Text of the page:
The importance of the humanities to a liberal arts education will be on full display during a two-day symposium marking the official launch of the Wake Forest Humanities Institute on March 18 and 19.
Two nationally known advocates for the humanities — historian Edward Ayers and author Stanley Fish — will join Wake Forest faculty and students to discuss the importance of interdisciplinary research and education in the humanities. The symposium, “The Humanities in the 21st Century,” is free and open to the public.
Ayers will discuss how the humanities are addressing 21st century issues in his keynote address, “The Puzzle of Innovation in the Humanities.” He will speak at 4 p.m. on Friday, March 18, at Reynolda House Museum of American Art.
Ayers has served as president of the University of Richmond since 2007. He is known for his pioneering work in digital and public humanities — using technology to provide new ways to teach and present research in the humanities research. He is the Founding Executive Director of the Virginia Center for Digital History and co-founder of the Institute for Advanced Technology in the Humanities at the University of Virginia. He also has served on the National Council for the Humanities.
Prior to his remarks, a panel of Wake Forest seniors will discuss how their academic experiences have shaped their view of the humanities. Their discussion, “Perspectives on the Future of the Humanities at Wake Forest,” will begin at 3 p.m., also at Reynolda House.
On Saturday, March 19, four faculty groups that have worked on interdisciplinary issues over the last year will discuss their collaboration at 10 a.m. in the Benson University Center, room 401. One of those groups — made up of faculty from the English, religion, political science and theatre departments and the divinity school — has been studying conflicts in the Middle East and South Africa from their varied academic perspectives; they will discuss their upcoming trip to South Africa this summer as part of their ongoing study of “Peace and Conflict Management.”
Fish will speak on the purpose and importance of humanities education on Saturday afternoon at 1:30 p.m., also in Pugh Auditorium. His remarks, “Are the Humanities Good for Humanity? The Aims and Place of the Humanities in Liberal Education,” will be followed by a panel of Wake Forest faculty members.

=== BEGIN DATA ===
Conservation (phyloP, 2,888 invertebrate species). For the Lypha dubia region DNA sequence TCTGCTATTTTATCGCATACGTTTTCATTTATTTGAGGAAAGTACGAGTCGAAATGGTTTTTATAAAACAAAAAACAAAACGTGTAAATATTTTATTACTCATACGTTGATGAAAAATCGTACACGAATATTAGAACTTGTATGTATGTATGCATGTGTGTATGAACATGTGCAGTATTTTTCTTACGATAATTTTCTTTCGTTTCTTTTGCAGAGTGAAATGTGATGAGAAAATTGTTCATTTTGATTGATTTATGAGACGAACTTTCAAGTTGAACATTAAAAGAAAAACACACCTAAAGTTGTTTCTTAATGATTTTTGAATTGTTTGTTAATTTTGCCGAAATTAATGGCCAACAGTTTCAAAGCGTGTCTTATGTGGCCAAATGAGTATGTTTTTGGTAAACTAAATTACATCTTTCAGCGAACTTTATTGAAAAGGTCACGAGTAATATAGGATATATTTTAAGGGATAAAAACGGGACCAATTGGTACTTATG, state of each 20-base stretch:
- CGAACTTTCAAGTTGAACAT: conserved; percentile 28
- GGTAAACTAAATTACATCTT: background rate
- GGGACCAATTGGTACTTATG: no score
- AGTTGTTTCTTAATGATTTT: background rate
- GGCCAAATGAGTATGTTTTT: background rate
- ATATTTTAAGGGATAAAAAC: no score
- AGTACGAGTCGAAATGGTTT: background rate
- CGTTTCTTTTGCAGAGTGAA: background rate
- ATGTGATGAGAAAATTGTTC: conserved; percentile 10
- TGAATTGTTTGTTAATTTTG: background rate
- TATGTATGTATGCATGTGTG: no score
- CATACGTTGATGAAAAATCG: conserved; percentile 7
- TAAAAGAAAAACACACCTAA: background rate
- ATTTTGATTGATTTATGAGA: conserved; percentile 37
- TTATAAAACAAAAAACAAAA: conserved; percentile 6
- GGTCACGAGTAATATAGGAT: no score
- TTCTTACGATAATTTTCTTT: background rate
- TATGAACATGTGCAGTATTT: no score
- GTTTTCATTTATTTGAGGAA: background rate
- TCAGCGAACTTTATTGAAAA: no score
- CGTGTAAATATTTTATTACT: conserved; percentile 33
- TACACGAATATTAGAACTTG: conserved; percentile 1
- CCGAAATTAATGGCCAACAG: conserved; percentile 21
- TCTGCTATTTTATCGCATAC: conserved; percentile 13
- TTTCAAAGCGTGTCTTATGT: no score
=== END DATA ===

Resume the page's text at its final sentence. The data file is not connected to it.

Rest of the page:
Fish is currently the Davidson-Kuhn Distinguished University Professor of Humanities and Law at Florida International University. He is the author of numerous books and a frequent commentator on the humanities, education, law and society for The New York Times. He is dean emeritus of the College of Liberal Arts and Sciences at the University of Illinois, Chicago, and a former faculty member at the University of California Berkeley, Johns Hopkins and Duke University.
The Humanities Institute was founded last October to support interdisciplinary scholarship, research and education in the humanities. “With the public launch, we want to get the word out that the institute will champion the role of the humanities as central to liberal arts education and an intellectually vibrant campus,” said Mary Foskett, associate professor of religion, who was named director of the Humanities Institute in January. “When many schools are underfunding or disbanding humanities programs, Wake Forest has stepped up to reaffirm the importance of the humanities to our identity and purpose.”
In December, Wake Forest received a $500,000 challenge grant from the National Endowment for the Humanities to fund the institute. Through fundraising and donations, Wake Forest will match the NEH grant threefold, yielding a total of $2 million to endow the institute.
The symposium schedule is as follows. For more information, registration and a list of speakers,see the symposium website.
Friday, March 18
(Friday’s sessions will take place at Reynolda House Museum of American Art in the Babcock Auditorium)
Student Panel Discussion: “Perspectives on the Future of the Humanities at Wake Forest”
Seniors Teddy Aronson, Maddie Brandenburger, Elaine Zhi Shing and Clint Wilson
Keynote Address: “The Puzzle of Innovation in the Humanities”
Edward L. Ayers, President of the University of Richmond
Saturday, March 19
(Saturday’s sessions will take place in the Benson University Center, room 401)
Interdisciplinary Faculty Seminars Annual Symposium
Faculty participants in four interdisciplinary groups will discuss their collaborations.
Lunch (by reservation)
“Are the Humanities Good for Humanity?: The Aims and Place of the Humanities in Liberal Education”
Guest speaker: Stanley Fish, Davidson-Kahn Distinguished University Professor of Humanities and Law, Florida International University
Faculty Panel Discussion:
Michele Gillespie, Kahle Family Associate Professor of History
Simeon Ilesanmi, Washington M. Wingate Professor of Religion
Herman Rapaport, Reynolds Professor of English
Moderator: Rebecca S. Thomas, Professor of German and Associate Dean for Faculty Development, Wake Forest College
— By Kerry M. King (’85), Office of Communications and External Relations